The 4 Best Acoustic Guitars Under $100 – Reviews 2017

best acoustic guitar under 100

Photo by Dan et Lulu / CC BY

A good question before delving into this matter at all would be, “Can you buy a good acoustic guitar for under $100?” Believe it or not, there are actually some pretty solid instruments you can fetch for this price.

It could be the fact that the competition boosted manufacturers to make better instruments or just technological advancements, but after sifting through the market, we were able to single out four guitars with outstanding value for money.

What makes a good cheap acoustic guitar is first and foremost the ability to deliver strong basses and low-end frequencies, which is a common problem among budget instruments. Additionally, other standard factors apply – solid overall sound, durability, price and reliability.

With all that stuff in mind, check out the goods we have in store for ya below. These are the 4 best acoustic guitars under $100 on the market.

Jasmine S35

Our first pick is the pretty Jasmine. Available for as low as $80, this lady comes with a full-sized dreadnought body and surprisingly delivers the genuine punch of a $200 guitar if packed with solid strings.

We’re looking at a sturdy body (see full specs) consisting of a spruce top and laminated nato back and sides, along with a sleek satin finish and an easy to grip nato neck with 20 frets, a rosewood fingerboard and dot inlays. Also included in the mix is a rosewood bridge, a black pick-guard, bone saddle, and a set of 6 chrome tuners.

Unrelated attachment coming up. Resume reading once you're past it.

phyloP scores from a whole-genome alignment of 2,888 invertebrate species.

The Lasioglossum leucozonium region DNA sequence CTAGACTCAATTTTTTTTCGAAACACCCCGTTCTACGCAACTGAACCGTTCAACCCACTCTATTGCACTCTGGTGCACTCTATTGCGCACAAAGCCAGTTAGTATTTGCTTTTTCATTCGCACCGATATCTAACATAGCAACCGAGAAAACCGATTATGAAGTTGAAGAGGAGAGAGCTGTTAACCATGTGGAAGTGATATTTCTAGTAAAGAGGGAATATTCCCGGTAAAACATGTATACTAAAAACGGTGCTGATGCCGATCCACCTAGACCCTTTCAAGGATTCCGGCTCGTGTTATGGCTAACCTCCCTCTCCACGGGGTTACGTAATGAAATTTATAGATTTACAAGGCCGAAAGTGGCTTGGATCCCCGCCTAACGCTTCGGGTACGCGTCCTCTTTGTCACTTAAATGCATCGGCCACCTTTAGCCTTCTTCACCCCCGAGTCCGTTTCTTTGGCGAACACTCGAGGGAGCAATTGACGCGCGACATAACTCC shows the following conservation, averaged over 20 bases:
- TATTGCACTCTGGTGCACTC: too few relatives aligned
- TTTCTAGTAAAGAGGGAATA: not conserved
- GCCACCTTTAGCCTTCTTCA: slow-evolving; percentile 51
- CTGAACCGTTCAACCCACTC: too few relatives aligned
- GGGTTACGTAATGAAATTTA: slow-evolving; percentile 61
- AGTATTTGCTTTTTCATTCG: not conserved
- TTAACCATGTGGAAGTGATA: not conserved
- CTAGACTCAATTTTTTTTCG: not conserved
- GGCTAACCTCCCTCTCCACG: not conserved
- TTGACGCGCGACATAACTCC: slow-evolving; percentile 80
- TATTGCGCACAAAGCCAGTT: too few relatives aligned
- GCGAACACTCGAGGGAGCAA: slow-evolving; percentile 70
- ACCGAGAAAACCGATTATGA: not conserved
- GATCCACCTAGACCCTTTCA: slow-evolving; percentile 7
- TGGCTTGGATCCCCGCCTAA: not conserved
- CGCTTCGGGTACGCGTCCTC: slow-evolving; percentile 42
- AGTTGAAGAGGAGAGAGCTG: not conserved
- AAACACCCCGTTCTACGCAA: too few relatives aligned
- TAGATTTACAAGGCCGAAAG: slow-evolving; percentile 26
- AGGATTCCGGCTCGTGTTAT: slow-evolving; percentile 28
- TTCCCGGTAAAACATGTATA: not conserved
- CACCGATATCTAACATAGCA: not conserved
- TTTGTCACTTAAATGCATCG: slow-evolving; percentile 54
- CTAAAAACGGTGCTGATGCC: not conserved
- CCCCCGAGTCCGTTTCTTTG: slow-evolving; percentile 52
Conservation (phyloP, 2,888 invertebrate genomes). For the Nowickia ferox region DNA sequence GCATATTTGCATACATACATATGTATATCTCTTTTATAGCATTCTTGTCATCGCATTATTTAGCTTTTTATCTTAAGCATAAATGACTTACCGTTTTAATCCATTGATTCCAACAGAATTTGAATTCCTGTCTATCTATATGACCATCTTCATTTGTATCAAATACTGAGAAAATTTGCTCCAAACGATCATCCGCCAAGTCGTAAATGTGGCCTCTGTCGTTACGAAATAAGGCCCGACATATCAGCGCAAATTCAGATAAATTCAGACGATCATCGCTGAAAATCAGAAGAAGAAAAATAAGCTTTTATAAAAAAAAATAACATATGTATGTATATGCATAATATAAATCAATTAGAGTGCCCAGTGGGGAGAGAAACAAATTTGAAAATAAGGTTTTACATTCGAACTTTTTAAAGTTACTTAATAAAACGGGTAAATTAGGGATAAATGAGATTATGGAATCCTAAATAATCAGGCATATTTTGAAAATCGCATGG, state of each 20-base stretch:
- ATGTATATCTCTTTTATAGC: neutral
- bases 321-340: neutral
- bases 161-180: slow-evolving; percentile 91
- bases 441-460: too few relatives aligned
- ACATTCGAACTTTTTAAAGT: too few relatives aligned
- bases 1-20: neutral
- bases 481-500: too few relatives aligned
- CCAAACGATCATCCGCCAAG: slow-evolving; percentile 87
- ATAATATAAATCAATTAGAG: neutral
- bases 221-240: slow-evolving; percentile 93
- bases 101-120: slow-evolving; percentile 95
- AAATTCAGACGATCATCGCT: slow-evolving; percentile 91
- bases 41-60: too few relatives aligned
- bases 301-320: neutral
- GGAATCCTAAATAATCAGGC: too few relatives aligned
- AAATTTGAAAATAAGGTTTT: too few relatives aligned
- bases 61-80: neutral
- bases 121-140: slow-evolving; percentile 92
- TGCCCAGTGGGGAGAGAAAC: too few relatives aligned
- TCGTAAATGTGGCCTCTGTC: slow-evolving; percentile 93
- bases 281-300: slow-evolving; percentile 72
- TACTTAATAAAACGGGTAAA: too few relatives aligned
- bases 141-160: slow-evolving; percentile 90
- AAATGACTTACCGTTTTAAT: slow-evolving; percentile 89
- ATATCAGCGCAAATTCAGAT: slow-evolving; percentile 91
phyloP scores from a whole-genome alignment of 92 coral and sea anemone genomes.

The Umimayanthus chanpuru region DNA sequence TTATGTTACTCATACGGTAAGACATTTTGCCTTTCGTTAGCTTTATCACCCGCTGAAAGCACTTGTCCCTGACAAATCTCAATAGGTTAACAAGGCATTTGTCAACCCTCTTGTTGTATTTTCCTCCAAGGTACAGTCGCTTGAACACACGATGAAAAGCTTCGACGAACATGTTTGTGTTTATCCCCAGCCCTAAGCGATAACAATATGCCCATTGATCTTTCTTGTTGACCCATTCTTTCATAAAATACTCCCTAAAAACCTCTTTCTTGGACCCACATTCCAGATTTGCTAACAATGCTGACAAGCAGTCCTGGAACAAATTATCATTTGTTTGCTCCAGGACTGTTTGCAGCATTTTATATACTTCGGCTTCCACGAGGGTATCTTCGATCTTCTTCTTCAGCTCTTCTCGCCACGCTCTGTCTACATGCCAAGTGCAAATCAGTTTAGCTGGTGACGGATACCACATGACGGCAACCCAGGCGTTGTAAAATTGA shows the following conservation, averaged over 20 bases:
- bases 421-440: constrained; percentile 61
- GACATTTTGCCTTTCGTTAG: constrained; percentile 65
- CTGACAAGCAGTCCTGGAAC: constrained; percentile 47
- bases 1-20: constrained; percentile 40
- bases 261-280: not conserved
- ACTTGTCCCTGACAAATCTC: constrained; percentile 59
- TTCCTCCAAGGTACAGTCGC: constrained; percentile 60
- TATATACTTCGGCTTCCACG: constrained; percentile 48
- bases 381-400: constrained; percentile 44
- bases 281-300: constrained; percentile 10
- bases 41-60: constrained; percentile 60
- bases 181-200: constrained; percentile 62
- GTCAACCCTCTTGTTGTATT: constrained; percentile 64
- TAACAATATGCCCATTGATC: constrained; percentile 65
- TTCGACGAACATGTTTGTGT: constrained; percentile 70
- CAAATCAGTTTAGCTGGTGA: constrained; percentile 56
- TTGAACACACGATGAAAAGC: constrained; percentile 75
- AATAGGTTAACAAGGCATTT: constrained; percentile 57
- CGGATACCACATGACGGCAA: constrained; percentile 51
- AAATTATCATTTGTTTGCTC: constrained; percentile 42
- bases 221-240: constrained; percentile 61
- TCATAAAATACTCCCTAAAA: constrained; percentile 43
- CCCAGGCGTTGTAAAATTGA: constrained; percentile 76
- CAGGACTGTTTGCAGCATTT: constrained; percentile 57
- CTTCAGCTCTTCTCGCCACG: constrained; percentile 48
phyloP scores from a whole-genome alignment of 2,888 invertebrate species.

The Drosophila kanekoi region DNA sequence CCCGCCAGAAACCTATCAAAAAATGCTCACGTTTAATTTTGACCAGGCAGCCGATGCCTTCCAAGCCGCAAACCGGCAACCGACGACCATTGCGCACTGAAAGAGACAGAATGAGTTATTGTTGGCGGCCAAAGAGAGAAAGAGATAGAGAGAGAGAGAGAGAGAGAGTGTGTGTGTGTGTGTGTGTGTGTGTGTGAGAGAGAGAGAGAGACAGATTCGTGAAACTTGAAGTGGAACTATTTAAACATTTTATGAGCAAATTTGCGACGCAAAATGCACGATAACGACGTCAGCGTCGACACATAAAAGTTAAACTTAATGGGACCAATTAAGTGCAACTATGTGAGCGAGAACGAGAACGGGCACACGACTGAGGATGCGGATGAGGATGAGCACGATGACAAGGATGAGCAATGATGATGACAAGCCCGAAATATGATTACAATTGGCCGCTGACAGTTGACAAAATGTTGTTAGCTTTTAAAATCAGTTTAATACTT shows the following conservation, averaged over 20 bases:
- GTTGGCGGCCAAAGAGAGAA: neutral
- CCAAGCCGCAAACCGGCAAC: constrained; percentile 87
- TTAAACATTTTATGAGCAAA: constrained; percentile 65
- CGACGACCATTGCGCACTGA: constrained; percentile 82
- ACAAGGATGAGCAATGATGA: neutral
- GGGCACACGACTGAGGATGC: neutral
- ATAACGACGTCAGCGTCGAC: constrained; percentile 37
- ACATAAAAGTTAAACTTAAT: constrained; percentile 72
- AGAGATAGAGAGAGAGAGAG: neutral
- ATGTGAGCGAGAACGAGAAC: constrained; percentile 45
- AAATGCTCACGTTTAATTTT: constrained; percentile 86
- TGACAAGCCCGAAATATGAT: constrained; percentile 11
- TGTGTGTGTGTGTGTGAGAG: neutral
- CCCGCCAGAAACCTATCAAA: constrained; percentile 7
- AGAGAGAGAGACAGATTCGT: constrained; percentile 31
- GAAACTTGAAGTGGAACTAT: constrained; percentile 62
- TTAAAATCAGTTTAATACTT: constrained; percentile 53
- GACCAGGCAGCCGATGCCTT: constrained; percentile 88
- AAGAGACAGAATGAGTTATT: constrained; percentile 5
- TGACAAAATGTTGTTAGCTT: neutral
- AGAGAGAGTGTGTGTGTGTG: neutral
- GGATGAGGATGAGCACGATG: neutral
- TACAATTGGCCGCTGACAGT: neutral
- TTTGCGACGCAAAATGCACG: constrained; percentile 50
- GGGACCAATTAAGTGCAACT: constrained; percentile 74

The sound is surprisingly resonant for this price. Needless to say, we are talking beginner stuff here, and our primary goal was essentially finding instruments for less than $100 that sound like decent beginner six-strings, not $100 stuff with $4000 sound. With that said, the S35 fulfills that goal and offers a sound every that will give every beginner a great sonic image of the instrument’s possibilities, all while pushing the player to strive for more.

Rogue RA-090

Up next is an even cheaper option: the Rogue RA 090 and it packs about the same punch as the Jasmine. On the down side though, complaints regarding damage seem to be more frequent here, hence the risk factor is a bit up.

But then again, when summed up those complaints compile a small percentage of total users, and we do have to point out that the guitar sounds good. It’s resonant and strong, it has a chunky neck, and even a sexy rosette in the middle!

So, the features: this dreadnought six-string utilizes a white wood body with spruce top, and a nato neck with 25-3/8 inch scale length and a rosewood fingerboard with 20 frets and dot inlays. Further on up the road, we’re looking at a dovetail neck joint and a set of nickel covered tuners. It’s among the best acoustic guitars under 100 bucks you can buy.

Pyle-Pro PGA20


For just under a Benajmin, you can get this Pyle model complete with a gig bag, shoulder strap, picks, and extra strings—everything you’ll need to get started with the instrument. It’s designed with the beginner in mind, with diecast chrome-plated tuning pegs to keep it well in tune and a smooth, easy-to-play action.